North America, Weather/Climate

Big birds hit the potato jackpot in Skagit Valley fields

Farmers’ loss is trumpeter swans’ and snow geese’s gain, as the migratory birds feast on spuds left in the ground, reports HeraldNet.

For the tens of thousands of swans and snow geese that migrate here, it has been a winter like no other. The birds can thank early rains in September for that.

Heavy rain fell before Snohomish, Skagit and Whatcom county potato farmers could finish harvesting. It turned the fields into a muddy mess that would not support the heavy machinery needed to dig up the spuds. Many farmers had to write off up to $5,000 per acre, and total losses exceeded $1 million in Skagit County alone, said Don McMoran of the Washington State University Extension in Mount Vernon.

It may have been a hit for farmers, but it was a big win for trumpeter and tundra swans and snow geese.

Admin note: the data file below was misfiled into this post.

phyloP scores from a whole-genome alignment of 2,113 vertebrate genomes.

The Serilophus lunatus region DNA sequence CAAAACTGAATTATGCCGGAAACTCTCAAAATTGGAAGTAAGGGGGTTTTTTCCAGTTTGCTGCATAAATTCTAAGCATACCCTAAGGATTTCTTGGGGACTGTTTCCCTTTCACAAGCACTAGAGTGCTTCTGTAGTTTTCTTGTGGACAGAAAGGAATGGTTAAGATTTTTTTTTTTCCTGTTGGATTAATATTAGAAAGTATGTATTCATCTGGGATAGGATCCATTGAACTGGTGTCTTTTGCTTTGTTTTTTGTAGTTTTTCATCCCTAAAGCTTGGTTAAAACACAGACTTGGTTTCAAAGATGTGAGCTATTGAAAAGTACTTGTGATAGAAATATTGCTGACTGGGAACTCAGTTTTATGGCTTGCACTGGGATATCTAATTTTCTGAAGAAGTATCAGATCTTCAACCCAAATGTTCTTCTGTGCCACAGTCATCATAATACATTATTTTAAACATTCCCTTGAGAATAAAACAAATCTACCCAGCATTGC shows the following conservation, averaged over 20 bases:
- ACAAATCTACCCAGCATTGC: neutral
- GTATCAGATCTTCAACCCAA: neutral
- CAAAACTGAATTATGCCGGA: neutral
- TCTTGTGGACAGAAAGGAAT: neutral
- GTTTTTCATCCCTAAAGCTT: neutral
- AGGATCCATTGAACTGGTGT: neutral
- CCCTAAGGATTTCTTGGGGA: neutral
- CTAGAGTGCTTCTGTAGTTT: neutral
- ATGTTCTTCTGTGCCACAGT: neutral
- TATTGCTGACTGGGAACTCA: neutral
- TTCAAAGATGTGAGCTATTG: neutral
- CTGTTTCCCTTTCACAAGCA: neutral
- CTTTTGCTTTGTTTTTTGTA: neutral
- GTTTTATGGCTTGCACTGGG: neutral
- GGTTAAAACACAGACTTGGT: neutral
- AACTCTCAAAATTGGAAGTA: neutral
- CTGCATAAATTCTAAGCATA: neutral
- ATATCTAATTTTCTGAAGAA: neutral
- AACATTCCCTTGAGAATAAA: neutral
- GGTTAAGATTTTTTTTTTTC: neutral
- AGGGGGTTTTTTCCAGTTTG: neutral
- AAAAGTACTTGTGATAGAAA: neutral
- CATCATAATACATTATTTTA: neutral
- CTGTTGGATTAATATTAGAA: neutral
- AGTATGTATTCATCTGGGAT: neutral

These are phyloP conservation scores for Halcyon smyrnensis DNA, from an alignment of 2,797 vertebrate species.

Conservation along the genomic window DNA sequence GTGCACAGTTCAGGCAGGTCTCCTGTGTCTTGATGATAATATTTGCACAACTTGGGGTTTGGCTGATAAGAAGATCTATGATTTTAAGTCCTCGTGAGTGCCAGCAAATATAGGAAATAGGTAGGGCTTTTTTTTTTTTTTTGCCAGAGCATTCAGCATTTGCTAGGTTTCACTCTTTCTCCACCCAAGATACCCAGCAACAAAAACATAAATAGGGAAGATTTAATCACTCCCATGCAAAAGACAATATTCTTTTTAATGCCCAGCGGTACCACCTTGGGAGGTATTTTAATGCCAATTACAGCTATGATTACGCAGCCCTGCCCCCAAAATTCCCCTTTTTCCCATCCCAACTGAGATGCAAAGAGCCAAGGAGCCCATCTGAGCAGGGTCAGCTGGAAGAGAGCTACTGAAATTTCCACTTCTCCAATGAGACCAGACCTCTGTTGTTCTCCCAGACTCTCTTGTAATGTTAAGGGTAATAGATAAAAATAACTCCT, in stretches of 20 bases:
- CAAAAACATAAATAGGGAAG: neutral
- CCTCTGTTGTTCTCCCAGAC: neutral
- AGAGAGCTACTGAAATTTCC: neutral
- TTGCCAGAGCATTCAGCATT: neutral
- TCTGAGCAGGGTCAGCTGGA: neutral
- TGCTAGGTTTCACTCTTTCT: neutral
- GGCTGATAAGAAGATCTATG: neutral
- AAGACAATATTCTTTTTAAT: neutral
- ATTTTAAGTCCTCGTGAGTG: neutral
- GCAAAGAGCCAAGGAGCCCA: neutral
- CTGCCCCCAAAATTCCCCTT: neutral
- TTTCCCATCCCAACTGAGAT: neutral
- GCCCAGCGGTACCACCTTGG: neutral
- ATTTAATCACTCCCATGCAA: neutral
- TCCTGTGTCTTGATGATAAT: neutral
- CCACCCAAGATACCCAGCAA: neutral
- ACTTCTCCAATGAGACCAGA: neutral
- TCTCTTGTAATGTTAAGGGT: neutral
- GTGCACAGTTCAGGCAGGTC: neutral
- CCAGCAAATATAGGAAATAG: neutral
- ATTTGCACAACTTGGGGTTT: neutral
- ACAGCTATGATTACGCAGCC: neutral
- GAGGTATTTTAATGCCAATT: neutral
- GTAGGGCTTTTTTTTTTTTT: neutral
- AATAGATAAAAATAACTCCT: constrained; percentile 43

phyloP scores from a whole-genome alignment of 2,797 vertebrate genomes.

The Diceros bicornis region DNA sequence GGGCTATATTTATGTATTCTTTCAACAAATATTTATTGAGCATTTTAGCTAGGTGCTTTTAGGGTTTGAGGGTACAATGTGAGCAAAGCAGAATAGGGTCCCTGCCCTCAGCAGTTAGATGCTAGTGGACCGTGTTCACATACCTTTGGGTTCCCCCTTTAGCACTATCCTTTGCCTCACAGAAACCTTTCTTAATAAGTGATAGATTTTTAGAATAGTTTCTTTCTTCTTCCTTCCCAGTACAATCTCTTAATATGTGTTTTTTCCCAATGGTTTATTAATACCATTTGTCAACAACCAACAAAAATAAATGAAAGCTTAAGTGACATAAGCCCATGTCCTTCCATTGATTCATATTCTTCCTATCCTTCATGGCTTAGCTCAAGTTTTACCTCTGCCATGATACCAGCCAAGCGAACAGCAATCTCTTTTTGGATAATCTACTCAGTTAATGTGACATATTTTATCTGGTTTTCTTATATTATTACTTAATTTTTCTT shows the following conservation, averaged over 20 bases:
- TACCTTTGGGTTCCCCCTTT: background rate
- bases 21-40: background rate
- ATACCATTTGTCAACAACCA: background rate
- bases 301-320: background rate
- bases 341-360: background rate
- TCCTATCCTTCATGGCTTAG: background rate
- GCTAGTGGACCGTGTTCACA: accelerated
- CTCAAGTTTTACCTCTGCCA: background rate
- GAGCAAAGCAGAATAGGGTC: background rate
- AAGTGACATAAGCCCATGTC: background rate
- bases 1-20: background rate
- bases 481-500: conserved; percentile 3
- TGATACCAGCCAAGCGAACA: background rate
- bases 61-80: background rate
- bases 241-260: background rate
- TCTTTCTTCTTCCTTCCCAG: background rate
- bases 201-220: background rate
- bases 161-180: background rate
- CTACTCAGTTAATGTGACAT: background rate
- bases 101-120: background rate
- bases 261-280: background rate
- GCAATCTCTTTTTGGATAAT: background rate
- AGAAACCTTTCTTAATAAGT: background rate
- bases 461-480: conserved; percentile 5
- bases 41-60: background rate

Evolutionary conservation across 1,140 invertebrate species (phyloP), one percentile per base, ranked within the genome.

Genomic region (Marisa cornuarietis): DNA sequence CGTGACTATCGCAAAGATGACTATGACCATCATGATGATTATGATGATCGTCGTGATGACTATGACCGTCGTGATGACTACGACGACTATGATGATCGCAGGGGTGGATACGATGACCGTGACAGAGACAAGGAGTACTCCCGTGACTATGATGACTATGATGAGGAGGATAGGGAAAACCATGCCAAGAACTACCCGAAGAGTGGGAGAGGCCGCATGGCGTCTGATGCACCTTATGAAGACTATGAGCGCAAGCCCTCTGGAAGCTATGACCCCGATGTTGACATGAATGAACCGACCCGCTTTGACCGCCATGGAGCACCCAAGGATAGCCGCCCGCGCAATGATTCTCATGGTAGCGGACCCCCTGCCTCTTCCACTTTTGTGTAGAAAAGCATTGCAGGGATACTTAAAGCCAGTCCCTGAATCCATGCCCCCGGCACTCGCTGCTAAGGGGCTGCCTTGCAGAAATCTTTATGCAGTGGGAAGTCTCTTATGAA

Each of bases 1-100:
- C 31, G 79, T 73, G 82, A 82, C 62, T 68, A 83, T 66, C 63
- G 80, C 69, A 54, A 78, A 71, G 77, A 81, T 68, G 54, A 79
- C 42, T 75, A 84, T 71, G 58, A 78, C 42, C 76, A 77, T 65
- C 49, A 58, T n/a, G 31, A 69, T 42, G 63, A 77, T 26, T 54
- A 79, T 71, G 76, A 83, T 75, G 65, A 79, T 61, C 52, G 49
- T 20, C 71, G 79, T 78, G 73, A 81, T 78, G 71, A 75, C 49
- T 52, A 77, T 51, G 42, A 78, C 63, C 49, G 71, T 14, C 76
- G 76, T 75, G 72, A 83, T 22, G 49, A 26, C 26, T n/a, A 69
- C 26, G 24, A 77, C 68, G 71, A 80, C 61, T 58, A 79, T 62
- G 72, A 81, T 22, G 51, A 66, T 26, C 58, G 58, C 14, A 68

The birds center on Fir Island in Skagit County, but also spend a lot of time in farm fields in the Snohomish and Stillaguamish river valleys. They eat grasses, including rye grass planted as a cover crop for them, but have become increasingly interested in potatoes and corn.

As anybody who drives past the potato fields on Fir Island south of Mount Vernon can see, the birds have taken advantage of this potato buffet.

From dawn until dusk, the voracious migrants bury their heads into the soft loam-mounded rows until they find a potato, which they break into edible bites with their powerful beaks. The grassy fields that were swarming with geese and swans in prior years are virtually empty this year.

Full article in HeraldNet
Photo: A trumpeter swan nibbles at a potato it dug out in a field (Andy Bronson/The Herald)

Lukie Pieterse, Editor and Publisher of Potato News Today

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